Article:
Ain’t Nothing Like the Real Thing, Baby!
We talk about Bakelite a lot at CHF. As the first fully synthetic plastic, created in 1907 by Belgian chemist Leo Baekeland, it enjoys the status of “important historical object.” In 1993 the American Chemical Society even designated Bakelite a National Historical Chemical Landmark.
Unlike a lot of historical objects relevant to CHF’s mission to collect and preserve the history of chemistry, Bakelite is talked about outside our building, too. So many common objects were made of Bakelite in the early part of the 20th century that it is familiar to many people, and museum visitors often gravitate to the display about this early plastic. But there were also a lot of Bakelite “knock-offs”—other plastics that look like Bakelite but are made of a different polymer. Since Bakelite has become a collector’s item, museum curators and amateur collectors alike need to be able to differentiate real Bakelite from look-alikes.
How can you tell if the plastic you’re holding is actually Bakelite? Well, there are a few different tests you can do to check. One test that many people are familiar with is the hot pin or flame test. This test involves taking a hot match and holding it to your Bakelite or heating up a pin and sticking it in. Bakelite is made of phenol and formaldehyde, and the heat will melt the plastic enough to release the smell of formaldehyde. But do you see the problem with this test? Right! You’ve damaged your object, and that devalues your Bakelite. If you’re in a museum, it will make your curator of objects do this:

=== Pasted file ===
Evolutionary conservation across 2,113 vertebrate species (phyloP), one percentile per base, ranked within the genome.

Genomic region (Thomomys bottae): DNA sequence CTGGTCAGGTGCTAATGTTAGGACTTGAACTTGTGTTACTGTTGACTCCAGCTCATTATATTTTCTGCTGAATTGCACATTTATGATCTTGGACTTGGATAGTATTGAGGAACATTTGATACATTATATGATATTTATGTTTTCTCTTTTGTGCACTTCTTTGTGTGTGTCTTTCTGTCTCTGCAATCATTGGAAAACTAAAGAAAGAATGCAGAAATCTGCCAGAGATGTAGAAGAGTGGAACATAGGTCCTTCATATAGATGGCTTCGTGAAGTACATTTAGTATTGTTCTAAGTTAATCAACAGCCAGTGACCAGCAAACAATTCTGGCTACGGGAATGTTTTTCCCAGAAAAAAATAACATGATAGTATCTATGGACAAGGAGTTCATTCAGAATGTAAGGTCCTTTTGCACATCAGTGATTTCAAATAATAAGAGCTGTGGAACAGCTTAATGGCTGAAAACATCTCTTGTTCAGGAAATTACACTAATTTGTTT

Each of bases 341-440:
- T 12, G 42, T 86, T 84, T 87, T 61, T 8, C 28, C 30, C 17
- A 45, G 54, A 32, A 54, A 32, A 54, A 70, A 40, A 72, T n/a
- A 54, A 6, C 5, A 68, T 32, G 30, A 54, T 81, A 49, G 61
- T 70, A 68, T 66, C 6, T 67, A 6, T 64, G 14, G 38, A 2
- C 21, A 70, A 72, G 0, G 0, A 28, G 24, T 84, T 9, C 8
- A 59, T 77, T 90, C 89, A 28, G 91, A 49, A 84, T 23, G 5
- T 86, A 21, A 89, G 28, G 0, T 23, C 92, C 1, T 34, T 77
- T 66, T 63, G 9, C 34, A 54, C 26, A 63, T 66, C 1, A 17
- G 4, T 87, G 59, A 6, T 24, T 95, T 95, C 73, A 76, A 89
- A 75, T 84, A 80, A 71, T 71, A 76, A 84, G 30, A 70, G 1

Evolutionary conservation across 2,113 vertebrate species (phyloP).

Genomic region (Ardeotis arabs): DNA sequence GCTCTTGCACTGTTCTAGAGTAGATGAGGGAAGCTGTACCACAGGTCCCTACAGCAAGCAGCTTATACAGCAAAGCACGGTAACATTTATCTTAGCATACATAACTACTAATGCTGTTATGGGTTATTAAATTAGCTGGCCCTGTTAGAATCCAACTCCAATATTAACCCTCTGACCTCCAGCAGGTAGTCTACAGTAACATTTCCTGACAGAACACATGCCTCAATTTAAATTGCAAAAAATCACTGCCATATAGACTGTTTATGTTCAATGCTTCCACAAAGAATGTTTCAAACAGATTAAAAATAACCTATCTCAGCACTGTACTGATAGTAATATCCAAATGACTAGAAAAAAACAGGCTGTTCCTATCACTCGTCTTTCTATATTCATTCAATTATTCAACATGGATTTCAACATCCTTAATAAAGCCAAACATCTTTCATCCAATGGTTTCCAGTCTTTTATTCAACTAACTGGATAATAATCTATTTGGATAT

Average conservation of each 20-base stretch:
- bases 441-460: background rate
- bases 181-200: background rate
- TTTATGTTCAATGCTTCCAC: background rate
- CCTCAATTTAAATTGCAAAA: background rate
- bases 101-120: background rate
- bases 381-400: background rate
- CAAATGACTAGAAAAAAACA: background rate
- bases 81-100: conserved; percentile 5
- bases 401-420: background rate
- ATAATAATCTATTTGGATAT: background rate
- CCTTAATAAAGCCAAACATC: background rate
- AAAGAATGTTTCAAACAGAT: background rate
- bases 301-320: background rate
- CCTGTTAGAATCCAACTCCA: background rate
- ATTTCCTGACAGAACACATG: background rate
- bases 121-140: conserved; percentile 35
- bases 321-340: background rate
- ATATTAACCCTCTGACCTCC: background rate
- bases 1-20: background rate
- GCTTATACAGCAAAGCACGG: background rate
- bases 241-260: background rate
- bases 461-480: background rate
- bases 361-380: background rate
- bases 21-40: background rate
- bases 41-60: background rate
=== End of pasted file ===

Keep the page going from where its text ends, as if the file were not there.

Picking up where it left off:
Better stick to the tests that will not destroy your precious (possibly) historical object! With some common household objects, you can be well on your way to solving the Bakelite mystery.
First up: a safer heat test. Fill a nonreactive bowl with very hot (but not boiling) water and dunk your plastic in. Hold it there for a few seconds and then take a sniff. A piece of Bakelite will have a medicinal smell kind of like a Band-Aid. That’s the formaldehyde I mentioned earlier. The smell is faint and won’t last long, but if you can’t smell anything, chances are it’s not Bakelite.
A more accurate test you can employ uses Formula 409 household cleaner. Wash your piece well to eliminate any dirt that might prevent an accurate test. Dip a Q-tip in the Formula 409 and rub the Q-tip along the plastic.
A chemical in the Formula 409 will react with genuine Bakelite and turn your Q-Tip bright yellow.
As you can see, the plastic poker chip tested above is indeed Bakelite! Not so for this plastic belt buckle. The Q-tip got a little brownish from residual dirt, but the bright yellow that reveals a phenol formaldehyde resin was absent.